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August 30, 2016 / 26 Av, 5776

Posts Tagged ‘exile’

Rejoicing Proud Jews: Reflections on Lag B’Omer

Wednesday, May 9th, 2012

Driving through Israel on a packed bus heading for Meron on Lag B’Omer. Along the way I see small fires lit everywhere, the radio talks about the holiday, the police are directing the public transportation system to bring a million Jews to Rabbi Shimon bar Yochai.

Many, however, do not know what this celebration is all about. Why do we put so much emphasis on one great rabbi? Why do we make fires all over the country and Jewish world? Why do we go up on mass to Meron, while Jerusalem is emptied?

Rabbi Shimon bar Yochai, Rashbi, was a rebel. He rebelled against the Romans, and repudiated their culture. He saw nothing positive about the Roman physical and cultural occupation and was vocal and active against them. The Romans, ever vigilant, closed in on Rashbi and he was forced to flee. His flight was marked by a prolonged period of hiding, and while in a cave, Rashi and his son began writing down the Kabbalah, Jewish esoteric wisdom.

The Romans won. They put down the uprising led by Rabbi Akiva and Rabbi Shimon. They killed millions of Jews and exiled millions to Rome, selling them as slaves. They destroyed the Temple and sacked Jerusalem.

Judaism, now bereft of land and Temple, with millions dead and dispossessed, seemed to be on the brink of utter destruction.

But Rashbi and his colleagues put into place a system of surviving the exile. For the next 15 centuries, Judaism would become portable and just as Rashbi went into hiding, so did the Kabbalah, the internal life spirit of Judaism. For fifteen-hundred years did the Kabbala hide, passed secretly amongst the sages. This transmission kept the Kabbala alive through the persecution and the darkness of the exile.

But around 1550 CE a man came to the land of Israel who saw that the era of the exile had come to an end and that the spirit of the Kabbala could now be resurrected.  The man was the Ari HaKadosh, Rabbi Yitchak Luria, and from the holy city of Tzfat, he called on the Jewish people to do two things, to return to the land of Israel and to study the Kabbala – the two things the Romans had taken away from the Jewish people.

The Ari began teaching the Zohar, the Kabbalistic legacy of Rashbi, and he instituted Lag B’Omer, the day that marks the passing of Rashbi as a day of celebration, celebrating the victory of Rabbi Shimon’s war against the Romans 1500 years later. The Holy Ari saw that victory was at hand — the Jews will return to the land and the true Torah will be studied once again.

Indeed, the victory of the Jewish idea is celebrated on Lag B’Omer. It neatly fits between Israeli Independence Day and Yom Yerushalayim. These three days together all have the same spirit which drives them:

*  the liberation of Jewish peoplehood,

*  the return to the land, and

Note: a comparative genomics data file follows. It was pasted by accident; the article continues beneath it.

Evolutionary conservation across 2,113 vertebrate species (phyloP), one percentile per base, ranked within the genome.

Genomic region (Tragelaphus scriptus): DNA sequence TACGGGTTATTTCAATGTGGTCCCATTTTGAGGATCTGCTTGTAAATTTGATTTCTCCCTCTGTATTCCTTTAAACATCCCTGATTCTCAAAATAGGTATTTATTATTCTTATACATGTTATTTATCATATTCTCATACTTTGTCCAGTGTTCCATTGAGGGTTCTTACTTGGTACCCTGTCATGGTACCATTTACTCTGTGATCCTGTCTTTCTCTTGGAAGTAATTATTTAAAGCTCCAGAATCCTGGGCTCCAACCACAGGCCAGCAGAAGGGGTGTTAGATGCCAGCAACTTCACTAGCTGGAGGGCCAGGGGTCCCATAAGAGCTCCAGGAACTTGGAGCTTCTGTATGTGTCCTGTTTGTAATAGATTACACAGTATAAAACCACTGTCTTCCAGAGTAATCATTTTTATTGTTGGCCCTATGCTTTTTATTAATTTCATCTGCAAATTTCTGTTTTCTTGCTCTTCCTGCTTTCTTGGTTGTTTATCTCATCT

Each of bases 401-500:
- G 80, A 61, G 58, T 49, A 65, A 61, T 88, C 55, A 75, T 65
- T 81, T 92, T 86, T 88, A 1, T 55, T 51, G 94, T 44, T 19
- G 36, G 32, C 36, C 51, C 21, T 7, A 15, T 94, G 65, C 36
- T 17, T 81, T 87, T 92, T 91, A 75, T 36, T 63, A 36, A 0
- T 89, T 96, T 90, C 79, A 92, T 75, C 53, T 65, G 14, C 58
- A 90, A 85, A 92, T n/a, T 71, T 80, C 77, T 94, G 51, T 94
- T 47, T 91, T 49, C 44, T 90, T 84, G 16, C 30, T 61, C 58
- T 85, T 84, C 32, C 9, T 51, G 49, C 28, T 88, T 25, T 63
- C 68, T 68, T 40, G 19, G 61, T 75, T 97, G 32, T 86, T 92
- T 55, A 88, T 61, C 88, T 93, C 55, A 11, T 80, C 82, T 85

*  the reemergence of authentic Jewish culture which the Romans sought to suppress.

Our fire burns bright in the night, it shall not be extinguished. They sought to extinguish our flame in Rome as in Auschwitz. But we persevered. On Lag B’Omer we celebrate the victory, and we honor the great Jewish fighters who fought for liberation and lost, who hid away our the precious cargo of our holy Torah, who passed it hidden through generations, and who pined away for the great day when we could once again live on our land as proud Jews.

That great day has come.  Chag Sameach!

Yishai Fleisher

Here’s My Problem with the Dalai Lama

Tuesday, May 1st, 2012

That’s right.  I’m calling out the Dalai Lama.

I have worked with the Tibetan diaspora, met privately with the Dalai Lama (see the picture, above), he grasped my hands and sent energy racing up my arms (no lie), and His Holiness even put a Tibetan prayer scarf (Kata) around my neck, which I still have to this day.  I get it.  He’s the Dalai Freaking Lama.  And everyone loves Mr. Lama.

But here’s my problem with His Holiness in particular, with Buddhists in general – and it also happens to be one of the first things that drew me to Judaism:

Jews understand evil.  Buddhists do not.

As Sara Yoheved Rigler wrote, “Judaism does not just resign itself to a world of darkness.  Judaism advocates jumping into the fray, facing evil head-on.”

“Facing evil head-on” is the defining characteristic of my life.

Wherever and whenever I see evil, my first reaction is to run at it and punch it in the face.  I do this for a living: on behalf of Tibetans, Falun Gong, Israeli Jews, and against anyone who threatens America.

What did the Dalai Lama do when Tibet was threatened by the evil of Communist China?  He retreated into exile.  Since then, Tibet has been virtually destroyed and consumed by its invaders.  That does not mean there were no courageous monks.  A number of them fought valiantly against the Chinese.  But the Dalai Lama was not among them.  He followed the example of Buddha and retreated.  As Maurice Lamm wrote, “buddha, upon seeing death, sickness and poverty, retreated from the world into a life of contemplation.”  In that way, Buddhism is more attuned to peaceful retreat than to facing evil head-on.

When Israel was threatened by its neighbors with destruction, Israel did not retreat.  It faced evil head-on.